I wasn’t sure about mailing it, but I did. I hadn’t before tried to communicate with a writer. Sure, it was a complimentary letter and who would object to that? I had mailed plenty of complimentary letters as a kid to baseball, basketball and football players I liked, asking for autographed photographs and such. Lots of those letters, but this was different. I was amazed at how many of those athletes responded. I still remember one letter written back to me with a red pen crookedly scrawled across a piece of graph paper. It was from Jerry Mays, one of the stand-out defensive linemen of the 1966 Kansas City Chiefs. He thanked me for writing to him and told me that he felt blessed to play football and to try to be a role model for kids like me. The whole thing was maybe three sentences, but it felt like five pages. Personal. Not a form letter. He included a signed, 8X 10 black-and-white photograph of himself in a three-point stance. He was wearing his Chiefs’ jersey and shoulder pads but no helmet, like the shots they put on football cards, though baseball cards were much more popular with us. He had a big smile on his face and his hair was cut in a flat-top crew cut. He was a professional football player and still he took the time to write and send a photo. And I wasn’t even from Kansas City. I appreciated the letter for a long time. The signed photo said, “To Eliot with best wishes,” and it felt to me that he wanted to infuse that well-worn phrase with real, personal meaning.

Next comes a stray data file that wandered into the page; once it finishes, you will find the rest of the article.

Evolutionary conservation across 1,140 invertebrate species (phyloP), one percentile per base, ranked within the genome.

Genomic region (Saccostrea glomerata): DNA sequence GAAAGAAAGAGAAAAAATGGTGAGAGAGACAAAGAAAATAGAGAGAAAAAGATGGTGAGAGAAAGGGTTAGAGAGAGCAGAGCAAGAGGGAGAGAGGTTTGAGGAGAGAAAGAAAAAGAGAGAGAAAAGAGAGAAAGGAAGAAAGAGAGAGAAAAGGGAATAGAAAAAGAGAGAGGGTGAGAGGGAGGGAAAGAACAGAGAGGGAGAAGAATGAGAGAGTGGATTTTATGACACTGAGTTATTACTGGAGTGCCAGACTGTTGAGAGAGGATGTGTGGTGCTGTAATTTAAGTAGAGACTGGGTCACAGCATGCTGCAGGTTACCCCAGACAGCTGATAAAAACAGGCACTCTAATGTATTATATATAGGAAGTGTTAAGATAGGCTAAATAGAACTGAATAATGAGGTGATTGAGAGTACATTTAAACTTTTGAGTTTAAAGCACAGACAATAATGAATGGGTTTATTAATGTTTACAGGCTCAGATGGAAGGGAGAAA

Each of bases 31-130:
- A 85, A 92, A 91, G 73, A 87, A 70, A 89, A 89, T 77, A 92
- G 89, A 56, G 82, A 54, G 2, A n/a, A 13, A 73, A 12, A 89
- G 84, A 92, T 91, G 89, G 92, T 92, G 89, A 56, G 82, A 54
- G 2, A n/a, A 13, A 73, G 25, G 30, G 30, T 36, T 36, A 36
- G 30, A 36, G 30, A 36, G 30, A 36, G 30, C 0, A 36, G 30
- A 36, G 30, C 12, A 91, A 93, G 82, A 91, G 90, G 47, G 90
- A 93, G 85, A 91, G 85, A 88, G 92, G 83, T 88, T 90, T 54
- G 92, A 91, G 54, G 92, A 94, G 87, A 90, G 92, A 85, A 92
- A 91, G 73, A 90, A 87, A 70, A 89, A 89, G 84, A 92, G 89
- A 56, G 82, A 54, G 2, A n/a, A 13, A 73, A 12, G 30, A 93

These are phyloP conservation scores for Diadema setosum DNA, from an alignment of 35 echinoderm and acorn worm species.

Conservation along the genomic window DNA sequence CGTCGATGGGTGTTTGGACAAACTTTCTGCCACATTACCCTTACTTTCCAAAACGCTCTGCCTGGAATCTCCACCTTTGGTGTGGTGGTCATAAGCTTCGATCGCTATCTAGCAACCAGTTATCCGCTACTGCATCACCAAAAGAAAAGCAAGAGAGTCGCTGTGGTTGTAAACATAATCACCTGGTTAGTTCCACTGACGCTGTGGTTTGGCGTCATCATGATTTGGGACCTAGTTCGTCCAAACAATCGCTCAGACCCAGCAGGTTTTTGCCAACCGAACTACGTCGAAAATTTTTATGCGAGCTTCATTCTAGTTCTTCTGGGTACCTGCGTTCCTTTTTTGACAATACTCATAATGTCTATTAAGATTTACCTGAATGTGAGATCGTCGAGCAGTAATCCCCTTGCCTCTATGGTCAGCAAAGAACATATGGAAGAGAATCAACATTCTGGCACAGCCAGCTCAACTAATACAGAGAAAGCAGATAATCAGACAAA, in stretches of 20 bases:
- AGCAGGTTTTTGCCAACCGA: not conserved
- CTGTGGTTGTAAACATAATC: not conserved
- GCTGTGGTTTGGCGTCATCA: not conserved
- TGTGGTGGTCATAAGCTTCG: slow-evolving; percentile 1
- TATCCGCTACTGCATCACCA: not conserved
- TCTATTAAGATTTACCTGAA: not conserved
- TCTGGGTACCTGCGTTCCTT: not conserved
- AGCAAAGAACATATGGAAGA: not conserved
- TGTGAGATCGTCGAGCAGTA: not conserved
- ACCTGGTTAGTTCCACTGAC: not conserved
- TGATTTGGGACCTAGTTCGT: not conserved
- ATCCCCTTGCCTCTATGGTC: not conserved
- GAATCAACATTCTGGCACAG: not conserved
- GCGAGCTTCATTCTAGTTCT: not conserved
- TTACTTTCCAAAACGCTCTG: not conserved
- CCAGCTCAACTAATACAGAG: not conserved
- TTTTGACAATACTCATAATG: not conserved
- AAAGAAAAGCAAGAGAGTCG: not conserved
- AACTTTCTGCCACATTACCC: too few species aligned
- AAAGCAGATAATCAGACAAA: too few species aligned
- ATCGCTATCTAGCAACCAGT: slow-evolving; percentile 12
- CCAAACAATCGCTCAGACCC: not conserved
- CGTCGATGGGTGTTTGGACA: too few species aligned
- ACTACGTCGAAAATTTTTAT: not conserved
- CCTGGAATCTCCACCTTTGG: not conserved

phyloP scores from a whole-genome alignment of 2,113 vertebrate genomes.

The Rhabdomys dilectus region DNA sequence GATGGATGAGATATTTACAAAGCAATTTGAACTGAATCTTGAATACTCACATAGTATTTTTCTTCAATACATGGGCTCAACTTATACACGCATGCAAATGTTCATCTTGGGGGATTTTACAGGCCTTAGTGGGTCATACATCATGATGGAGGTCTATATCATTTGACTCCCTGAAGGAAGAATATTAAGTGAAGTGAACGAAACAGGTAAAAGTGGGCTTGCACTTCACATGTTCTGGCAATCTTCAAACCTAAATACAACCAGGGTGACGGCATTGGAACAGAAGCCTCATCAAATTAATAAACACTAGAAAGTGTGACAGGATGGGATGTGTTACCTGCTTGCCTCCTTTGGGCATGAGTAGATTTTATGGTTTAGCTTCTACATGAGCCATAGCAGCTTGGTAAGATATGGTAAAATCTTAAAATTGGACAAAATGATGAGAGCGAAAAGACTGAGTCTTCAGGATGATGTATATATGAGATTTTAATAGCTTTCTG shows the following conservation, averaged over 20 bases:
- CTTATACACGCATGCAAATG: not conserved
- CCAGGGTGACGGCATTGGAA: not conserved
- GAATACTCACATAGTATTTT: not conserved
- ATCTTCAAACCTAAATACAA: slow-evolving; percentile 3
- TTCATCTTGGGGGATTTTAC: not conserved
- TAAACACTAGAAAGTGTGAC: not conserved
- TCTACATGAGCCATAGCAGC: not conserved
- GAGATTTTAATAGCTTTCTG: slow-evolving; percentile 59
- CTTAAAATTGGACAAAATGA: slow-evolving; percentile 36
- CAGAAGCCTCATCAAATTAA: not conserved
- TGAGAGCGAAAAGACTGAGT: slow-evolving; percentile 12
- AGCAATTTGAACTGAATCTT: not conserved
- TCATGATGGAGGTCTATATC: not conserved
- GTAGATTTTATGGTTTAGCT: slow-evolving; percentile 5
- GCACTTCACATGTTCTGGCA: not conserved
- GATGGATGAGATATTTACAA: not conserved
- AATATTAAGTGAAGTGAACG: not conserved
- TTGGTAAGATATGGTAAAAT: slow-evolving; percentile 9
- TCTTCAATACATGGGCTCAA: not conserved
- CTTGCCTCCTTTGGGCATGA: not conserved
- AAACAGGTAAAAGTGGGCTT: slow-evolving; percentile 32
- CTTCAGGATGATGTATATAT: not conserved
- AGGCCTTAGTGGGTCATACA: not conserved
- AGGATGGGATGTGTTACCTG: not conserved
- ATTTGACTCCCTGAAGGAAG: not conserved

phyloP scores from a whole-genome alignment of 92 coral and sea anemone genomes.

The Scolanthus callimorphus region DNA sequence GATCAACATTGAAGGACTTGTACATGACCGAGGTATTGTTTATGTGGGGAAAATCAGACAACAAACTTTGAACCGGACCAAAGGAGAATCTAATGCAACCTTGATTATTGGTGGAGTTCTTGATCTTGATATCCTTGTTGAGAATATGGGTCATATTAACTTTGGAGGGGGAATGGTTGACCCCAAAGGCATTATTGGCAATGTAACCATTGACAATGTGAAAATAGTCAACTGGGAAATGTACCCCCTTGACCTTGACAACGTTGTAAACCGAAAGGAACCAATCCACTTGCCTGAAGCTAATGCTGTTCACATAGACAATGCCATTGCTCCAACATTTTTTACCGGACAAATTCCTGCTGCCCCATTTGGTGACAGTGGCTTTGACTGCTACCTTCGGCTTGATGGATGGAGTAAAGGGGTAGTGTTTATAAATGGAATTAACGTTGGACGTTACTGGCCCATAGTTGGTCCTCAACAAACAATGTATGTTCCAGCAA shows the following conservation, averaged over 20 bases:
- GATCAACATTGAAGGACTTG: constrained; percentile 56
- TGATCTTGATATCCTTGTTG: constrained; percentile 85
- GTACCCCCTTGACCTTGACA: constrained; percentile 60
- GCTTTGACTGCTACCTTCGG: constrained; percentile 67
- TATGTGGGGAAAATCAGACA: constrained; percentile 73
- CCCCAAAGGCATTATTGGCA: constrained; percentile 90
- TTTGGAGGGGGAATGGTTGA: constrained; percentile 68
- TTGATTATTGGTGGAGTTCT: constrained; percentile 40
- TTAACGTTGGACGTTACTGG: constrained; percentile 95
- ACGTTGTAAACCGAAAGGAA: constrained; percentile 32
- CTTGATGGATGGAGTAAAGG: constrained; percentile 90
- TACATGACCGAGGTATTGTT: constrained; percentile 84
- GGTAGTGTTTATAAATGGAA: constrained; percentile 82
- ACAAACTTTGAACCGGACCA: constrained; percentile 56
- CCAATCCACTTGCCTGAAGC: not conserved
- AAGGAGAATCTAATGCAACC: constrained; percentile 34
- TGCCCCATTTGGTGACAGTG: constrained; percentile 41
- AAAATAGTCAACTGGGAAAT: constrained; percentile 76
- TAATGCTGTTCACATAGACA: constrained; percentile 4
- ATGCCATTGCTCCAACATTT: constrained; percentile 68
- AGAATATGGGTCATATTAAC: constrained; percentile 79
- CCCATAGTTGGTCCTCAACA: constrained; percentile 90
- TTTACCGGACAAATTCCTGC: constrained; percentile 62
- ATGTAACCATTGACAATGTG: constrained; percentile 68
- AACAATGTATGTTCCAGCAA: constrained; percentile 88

I didn’t want Toffer to get the impression that I was just some weird kid who sat in his room reading all the time with no life and nothing better to do than write letters to busy journalists. Ok, that was part true, but only part. There was a portion of me that was reasonably like everyone else. At least I thought so. I played sports. I hung out with friends. At times, I had girlfriends. But the sits-in-his-room-reading-and-writing-to-writers part of me did seem like it was the growing part. The mainstream high school senior part was shrinking. I envisioned Toffer at 17, in a middle-class family in a middle-class apartment in old Philadelphia. I imagined he lived the same dichotomy I did.